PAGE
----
Sidor som bilder
[blocks in formation]

Than to be that day in the green wood slade
To meet with Little Johns arrowe.

But as it is said, when men be mett
Fyve can doe more than three,
The sheriffe hath taken little John,
And bound him fast to a tree.

Thou shalt be drawen by dale and downe,

And hanged hye on a hill.

But thou mayst fayle of thy purpose, quoth John,

If itt be Christ his will.

Let us leave talking of little John,

And thinke of Robin Hood,

How he is gone to the wight yeoman,
Where under the leaves he stood.

Good morrowe,

good fellowe, sayd Robin so fayre,

"Good morrowe, good fellow, quoth he."

Methinkes by this bowe thou beares in thy hande
A good archere thou sholdst bee.

I am wilfulle of my waye, quo' the yeman,
And of my morning tyde.

Ile lead thee through the wood, sayd Robin;
Good fellow, Ile be thy guide.




I seeke an outlawe, the straunger sayd,
Men call him Robin Hood;

Rather Ild meet with that proud outlawe
Than fortye pound soe good.

Now come with me, thou wighty yeman,


And Robin thou soone shalt see:

But first let us some pastime find

Under the greenwood tree.



First let us some masterye make

Among the woods so even,

We may chance to meet with Robin Hood
Here att some unsett steven.


They cutt them down two summer shroggs,hriebe

That grew both under a breere, briar de witke And sett them threescore rood in twaine

To shoote the prickes y-fere.


Leade on, good fellowe, quoth Robin Hood,

Leade on, I doe bidd thee.

Nay by my faith, good fellowe, hee sayd,

My leader thou shalt bee.


The first time Robin shot at the pricke,

He mist but an inch it froe;

The yeoman he was an archer good,
But he cold never shoote soe.

The second shoote had the wightye yeman,
He shot within the garlande;

But Robin he shott far better than hee,
For he clave the good pricke wande.

A blessing upon thy heart, he sayd;
Goode fellowe, thy shooting is goode;


[ocr errors]


For an thy hart be as good as thy hand,
Thou wert better than Robin Hoode.

Now tell me thy name, good fellowe, sayd he,
Under the leaves of lyne.

Nay by my faith, quoth bolde Robin,


Till thou have told me thine.

I dwell by dale and downe, quoth hee,
And Robin to take Ime sworne;

And when I am called by my right name
I am Guy of good Gisborne.


My dwelling is in this wood, sayes Robin,
By thee I set right nought:

I am Robin Hood of Barnèsdale,
Whom thou so long hast sought.

He that had neyther beene kithe nor kin,


Might have seen a full fayre sight,

To see how together these yeomen went

With blades both brownes and bright.

To see how these yeomen together they fought
Two howres of a summers day:


Yett neither Robin Hood nor sir Guy

Them fettled to flye away.

Robin was reachles on a roote, cach

And stumbled at that tyde;

And Guy was quicke and nimble with-all,
And hitt him ore the left side.

Ah deere Lady, sayd Robin Hood, thou,
Thou art but mother and may',

I think it was never mans destinye
To dye before his day.

Robin thought on our lady deere,

And soone leapt up againe,




8 The common epithet for a sword or other offensive weapon, in the old metrical romances, is brown: as "brown brand," or "brown sword: brown bill," &c., and sometimes even "bright brown sword." Chaucer applies the word rustie in the same sense; thus he describes the Reve:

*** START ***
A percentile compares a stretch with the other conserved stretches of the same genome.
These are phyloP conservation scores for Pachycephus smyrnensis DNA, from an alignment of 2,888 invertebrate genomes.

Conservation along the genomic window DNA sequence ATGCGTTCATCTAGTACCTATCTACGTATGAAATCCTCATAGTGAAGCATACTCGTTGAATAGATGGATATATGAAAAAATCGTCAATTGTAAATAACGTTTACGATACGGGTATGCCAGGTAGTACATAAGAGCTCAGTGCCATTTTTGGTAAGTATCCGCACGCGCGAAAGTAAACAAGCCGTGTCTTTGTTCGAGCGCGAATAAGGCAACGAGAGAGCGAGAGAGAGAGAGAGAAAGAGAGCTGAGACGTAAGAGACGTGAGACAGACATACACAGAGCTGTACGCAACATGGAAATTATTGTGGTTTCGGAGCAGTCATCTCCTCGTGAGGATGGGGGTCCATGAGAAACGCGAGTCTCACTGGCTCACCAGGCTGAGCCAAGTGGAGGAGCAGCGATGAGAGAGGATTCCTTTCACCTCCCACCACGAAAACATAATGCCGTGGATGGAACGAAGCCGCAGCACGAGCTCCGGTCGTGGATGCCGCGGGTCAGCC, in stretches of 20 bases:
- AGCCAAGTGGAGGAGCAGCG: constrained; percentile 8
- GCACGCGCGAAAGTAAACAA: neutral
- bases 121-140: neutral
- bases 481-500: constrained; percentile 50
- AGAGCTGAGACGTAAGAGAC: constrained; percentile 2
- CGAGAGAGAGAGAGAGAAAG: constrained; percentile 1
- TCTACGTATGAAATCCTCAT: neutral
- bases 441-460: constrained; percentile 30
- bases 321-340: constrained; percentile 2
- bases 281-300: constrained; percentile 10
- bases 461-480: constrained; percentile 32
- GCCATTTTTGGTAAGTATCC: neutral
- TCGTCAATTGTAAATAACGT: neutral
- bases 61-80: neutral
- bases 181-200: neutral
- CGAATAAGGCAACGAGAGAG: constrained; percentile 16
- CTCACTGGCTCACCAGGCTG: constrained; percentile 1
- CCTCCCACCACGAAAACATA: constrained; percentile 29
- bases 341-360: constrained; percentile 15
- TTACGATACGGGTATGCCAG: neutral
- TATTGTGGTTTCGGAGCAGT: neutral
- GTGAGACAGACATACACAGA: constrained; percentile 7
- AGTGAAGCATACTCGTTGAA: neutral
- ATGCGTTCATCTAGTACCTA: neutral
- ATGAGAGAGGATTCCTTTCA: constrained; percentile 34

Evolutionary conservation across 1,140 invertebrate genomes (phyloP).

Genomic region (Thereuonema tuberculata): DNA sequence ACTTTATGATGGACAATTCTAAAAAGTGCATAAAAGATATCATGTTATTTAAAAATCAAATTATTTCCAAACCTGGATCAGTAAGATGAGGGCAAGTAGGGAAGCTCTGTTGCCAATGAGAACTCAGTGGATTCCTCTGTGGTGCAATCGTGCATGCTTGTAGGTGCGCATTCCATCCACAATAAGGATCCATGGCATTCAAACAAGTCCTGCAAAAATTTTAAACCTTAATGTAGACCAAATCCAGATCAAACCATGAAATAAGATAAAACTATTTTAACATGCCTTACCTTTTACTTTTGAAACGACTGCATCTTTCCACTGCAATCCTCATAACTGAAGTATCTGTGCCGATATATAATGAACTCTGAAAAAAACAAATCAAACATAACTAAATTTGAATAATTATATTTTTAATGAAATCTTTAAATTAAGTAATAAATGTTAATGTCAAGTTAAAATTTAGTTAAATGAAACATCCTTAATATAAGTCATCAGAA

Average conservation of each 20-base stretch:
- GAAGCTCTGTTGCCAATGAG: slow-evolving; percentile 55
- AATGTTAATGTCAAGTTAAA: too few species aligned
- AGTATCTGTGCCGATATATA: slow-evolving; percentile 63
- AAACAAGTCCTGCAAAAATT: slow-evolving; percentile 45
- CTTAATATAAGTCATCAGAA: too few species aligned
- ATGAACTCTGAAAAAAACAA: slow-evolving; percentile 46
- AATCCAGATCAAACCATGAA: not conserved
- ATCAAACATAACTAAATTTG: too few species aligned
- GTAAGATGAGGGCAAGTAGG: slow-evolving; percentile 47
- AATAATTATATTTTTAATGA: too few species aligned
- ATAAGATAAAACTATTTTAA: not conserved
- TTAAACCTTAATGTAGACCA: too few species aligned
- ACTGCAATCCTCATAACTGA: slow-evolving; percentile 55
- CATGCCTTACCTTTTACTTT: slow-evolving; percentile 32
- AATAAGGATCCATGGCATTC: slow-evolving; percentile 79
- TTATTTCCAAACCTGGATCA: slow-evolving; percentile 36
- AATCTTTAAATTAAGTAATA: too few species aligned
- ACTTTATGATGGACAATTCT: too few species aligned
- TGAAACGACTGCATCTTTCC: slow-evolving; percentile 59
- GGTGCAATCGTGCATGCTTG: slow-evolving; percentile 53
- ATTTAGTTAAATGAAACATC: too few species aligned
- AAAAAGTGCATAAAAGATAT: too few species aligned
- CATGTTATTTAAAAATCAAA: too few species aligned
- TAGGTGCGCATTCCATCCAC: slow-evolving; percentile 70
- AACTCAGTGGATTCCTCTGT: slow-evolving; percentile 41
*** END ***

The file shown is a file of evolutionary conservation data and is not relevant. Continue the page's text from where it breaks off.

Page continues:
"And by his side he bare a rustie blade.”

And even thus the god Mars:

Prol. ver. 620.

"And in his hand he had a rousty sword."

Test. of Cressid. 188. Spenser has sometimes used the same epithet: see Warton's Observ. vol. ii. p. 62. It should seem from this particularity, that our ancestors did not pique themselves upon keeping their weapons bright: perhaps they deemed it more honourable to carry them stained with the blood of their enemies.

And strait he came with a 'backward' stroke,
And he sir Guy hath slayne.

He took sir Guys head by the hayre,
And stuck itt upon his bowes end:
Thou hast beene a traytor all thy life,
Which thing must have an ende.

Robin pulled forth an Irish knife,
And nicked sir Guy in the face,
That he was never on woman born,

Cold tell whose head it was.



Saies, Lye there, lye there, now sir Guye,

And with me be not wrothe;

If thou have had the worst strokes at my hand,


Thou shalt have the better clothe.

Robin did off his gowne of greene,

And on sir Guy did throwe,

And hee put on that capull hyde, yet hide

That cladd him topp to toe.

The bowe, the arrowes, and little horne,

Now with me I will beare;

For I will away to Barnèsdale,


[blocks in formation]

For yonder I heare sir Guyes horne blowe,
And he hath slaine Robin Hoode.

Ver. 163, awkwarde. MS.

Yonder I heare sir Guyes horne blowe,
Itt blowes soe well in tyde,

And yonder comes that wightye yeoman,


Cladd in his capull hyde.

Come hyther, come hyther, thou good sir Guy,

Aske what thou wilt of mee.

o I will none of thy gold, sayd Robin,

Nor I will none of thy fee:


But now I have slaine the master, he sayes,

Let me goe strike the knave;

For this is all the rewarde I aske;

Nor noe other will I have.

Thou art a madman, said the sheriffe,


Thou sholdst have had a knightes fee:

But seeing thy asking hath beene soe bad,
Well granted it shale be.

[ocr errors]

When Little John heard his master speake,
Well knewe he it was his steven:
Now shall I be looset, quoth Little John,


With Christ his might in heaven.

Fast Robin hee hyed him to Little John,
He thought to loose him belive;

[ocr errors]

The sheriffe and all his companye


Fast after him can drive.

Stand abacke, stand abacke, sayd Robin;

Why draw you mee so neere?

Itt was never the use in our countryè,
Ones shrift another shold heere.

But Robin pulled forth an Irysh knife,

And losed John hand and foote,

And gave him sir Guyes bow into his hand,
And bade it be his boote.


« FöregåendeFortsätt »